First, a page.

The Albanian government has begun demolishing a Tirana cultural monument designed by renowned architect Maks Velothat that used to be home to the Albanian Telegraphic Agency.
Spanning seven floors, the edifice was built in 1976 and designated a Category II Cultural Monument in 2007.
Earlier this month, the Ministry of Infrastructure had begun expropriating residents of the area, stating that the building would be restructured.
But the reconstruction of the facade does not tie into the plans put forward for the area, leading some to doubt if this will indeed be the case. Furthermore, the Municipality has previously claimed the build was damaged by the earthquake and must be demolished. The “reconstruction of the facade” phrase was also used to describe the eventual demolition of the Queen Geraldine Maternity Hospital in the middle of the night earlier this year.
Earlier this year, through a collaborative investigation between Citizens Channel and Exit News, it was revealed that the Municipality is planning to demolish the building. Mayor Erion Veliaj then confirmed this during a Facebook Live video with Prime Minister Edi Rama.
“This building will be demolished, just like the Maternity Hospital, the famous ‘seven-story building’ of the Municipality,” he said.
Despite the building being a Cultural Monument since 2007, the Municipality of Tirana received permission from the Construction Institute to demolish it, due to damages caused by the November 2019 earthquake. This is the same argument that was used to demolish the National Theater and large swathes of the Kombinat area. This latter’s demolition is the subject of an ongoing court case, where residents are fighting to keep their homes and prevent their entire community from being privatized.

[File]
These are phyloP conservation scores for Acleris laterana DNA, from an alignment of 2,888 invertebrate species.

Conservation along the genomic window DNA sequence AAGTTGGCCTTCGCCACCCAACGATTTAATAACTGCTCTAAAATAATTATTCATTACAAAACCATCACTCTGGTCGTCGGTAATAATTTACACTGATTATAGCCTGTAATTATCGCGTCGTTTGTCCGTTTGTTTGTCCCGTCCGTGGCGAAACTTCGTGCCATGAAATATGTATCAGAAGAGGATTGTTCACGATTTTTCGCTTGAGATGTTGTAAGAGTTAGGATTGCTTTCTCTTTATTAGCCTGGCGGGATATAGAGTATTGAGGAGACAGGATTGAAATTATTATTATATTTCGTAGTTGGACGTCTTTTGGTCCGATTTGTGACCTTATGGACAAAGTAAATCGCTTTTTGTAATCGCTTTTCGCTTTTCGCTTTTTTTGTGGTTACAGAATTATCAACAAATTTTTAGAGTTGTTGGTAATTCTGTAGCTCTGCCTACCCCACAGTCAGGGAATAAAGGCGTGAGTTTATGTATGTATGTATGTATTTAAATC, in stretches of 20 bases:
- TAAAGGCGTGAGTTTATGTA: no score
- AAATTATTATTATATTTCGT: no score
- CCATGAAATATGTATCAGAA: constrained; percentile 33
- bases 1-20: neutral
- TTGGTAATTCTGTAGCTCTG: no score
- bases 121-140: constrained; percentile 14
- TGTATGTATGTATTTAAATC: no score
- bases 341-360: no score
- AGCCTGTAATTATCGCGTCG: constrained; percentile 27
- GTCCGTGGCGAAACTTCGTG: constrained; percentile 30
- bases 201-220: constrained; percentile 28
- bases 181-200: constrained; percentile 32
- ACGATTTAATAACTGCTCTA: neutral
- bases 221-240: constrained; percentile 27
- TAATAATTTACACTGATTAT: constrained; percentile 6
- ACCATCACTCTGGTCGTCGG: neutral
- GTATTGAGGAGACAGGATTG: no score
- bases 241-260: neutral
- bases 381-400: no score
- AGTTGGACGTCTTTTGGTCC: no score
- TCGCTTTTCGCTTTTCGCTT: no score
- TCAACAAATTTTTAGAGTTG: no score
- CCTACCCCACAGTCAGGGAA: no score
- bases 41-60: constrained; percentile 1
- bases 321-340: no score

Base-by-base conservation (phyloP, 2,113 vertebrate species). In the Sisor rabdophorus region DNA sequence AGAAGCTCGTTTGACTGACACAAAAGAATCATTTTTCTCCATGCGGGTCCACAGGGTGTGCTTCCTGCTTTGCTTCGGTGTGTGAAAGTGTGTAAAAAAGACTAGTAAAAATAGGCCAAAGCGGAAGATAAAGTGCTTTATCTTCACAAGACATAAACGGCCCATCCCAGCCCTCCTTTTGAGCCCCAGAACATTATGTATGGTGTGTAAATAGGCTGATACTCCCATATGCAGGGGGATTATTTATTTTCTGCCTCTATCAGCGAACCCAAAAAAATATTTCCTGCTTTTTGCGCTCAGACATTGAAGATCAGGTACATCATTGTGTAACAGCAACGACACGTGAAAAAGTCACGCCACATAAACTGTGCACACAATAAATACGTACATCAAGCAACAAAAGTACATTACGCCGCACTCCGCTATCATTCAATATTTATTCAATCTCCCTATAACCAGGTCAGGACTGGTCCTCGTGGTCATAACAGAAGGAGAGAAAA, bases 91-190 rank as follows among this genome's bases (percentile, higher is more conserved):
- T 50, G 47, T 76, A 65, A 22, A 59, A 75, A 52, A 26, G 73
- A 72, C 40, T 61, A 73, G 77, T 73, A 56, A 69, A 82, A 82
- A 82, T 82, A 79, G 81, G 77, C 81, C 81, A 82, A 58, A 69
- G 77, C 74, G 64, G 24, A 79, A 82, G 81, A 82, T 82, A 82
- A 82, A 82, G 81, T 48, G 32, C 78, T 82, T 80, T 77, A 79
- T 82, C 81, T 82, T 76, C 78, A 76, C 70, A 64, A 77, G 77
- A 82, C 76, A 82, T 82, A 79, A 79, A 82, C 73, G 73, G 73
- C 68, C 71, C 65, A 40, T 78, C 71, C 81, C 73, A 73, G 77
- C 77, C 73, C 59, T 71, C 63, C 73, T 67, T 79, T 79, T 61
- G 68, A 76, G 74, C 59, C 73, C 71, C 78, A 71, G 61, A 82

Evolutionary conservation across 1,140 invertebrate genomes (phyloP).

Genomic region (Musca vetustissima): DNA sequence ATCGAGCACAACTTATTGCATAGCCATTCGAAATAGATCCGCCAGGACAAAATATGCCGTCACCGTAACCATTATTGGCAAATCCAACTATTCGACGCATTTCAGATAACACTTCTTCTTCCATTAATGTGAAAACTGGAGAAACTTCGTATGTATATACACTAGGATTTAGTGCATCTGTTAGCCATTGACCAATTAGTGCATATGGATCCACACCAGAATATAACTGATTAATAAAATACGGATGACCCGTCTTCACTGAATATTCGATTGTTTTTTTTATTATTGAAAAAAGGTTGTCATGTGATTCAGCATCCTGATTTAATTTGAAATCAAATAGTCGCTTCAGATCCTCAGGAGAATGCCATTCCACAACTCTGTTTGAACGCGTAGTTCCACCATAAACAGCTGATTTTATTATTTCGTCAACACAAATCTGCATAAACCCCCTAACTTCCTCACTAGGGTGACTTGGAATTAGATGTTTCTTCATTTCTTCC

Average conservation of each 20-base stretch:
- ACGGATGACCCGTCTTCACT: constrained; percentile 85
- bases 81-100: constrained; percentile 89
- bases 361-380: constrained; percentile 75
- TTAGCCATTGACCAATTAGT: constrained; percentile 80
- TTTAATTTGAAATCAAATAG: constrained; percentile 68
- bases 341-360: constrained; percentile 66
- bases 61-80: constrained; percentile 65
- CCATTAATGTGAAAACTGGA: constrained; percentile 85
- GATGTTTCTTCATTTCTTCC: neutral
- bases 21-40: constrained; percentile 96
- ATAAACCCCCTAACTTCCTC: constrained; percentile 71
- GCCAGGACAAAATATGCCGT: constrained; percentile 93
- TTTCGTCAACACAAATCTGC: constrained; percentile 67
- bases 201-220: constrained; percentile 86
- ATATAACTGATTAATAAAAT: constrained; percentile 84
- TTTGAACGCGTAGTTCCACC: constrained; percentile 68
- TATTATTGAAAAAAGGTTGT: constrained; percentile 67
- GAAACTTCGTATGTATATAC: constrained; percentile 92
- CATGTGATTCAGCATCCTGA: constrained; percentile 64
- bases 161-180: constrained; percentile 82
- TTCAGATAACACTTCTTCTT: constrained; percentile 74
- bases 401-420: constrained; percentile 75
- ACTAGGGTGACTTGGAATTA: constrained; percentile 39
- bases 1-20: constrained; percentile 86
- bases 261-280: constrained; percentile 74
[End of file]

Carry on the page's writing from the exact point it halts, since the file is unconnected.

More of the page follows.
The “reconstruction” is going forward even though foreign experts are reported to have declared it safe. Furthermore, the original project engineer Orhan Sakiqi has expressed his confidence in its safety on multiple occasions.
The documents show that the building is part of a tender of 30 million euros and is included in the list of 14 educational facilities to be built in Tirana as part of the post-Earthquake reconstruction program. The problem is that the building will not be used as an educational facility.
According to the design plan, a facility for public administration offices will be built in its stead.
Local residents fear that the demolition of the Velo building will also lead to the demolition of a building on its left to make way for a 30-story construction in its place. In fact, it’s believed the project in question will cover a plot of up to 2,000 square meters, but the former-ATSH building covers just 225 square meters, increasing fears that other nearby properties will also be demolished.
Another issue is that the City Council’s decision to demolish the building was dated November 2020. Yet, the procurement documents for the new project are dated March and August 2019, a full twenty months before the earthquake that has supposedly rendered the building unsafe.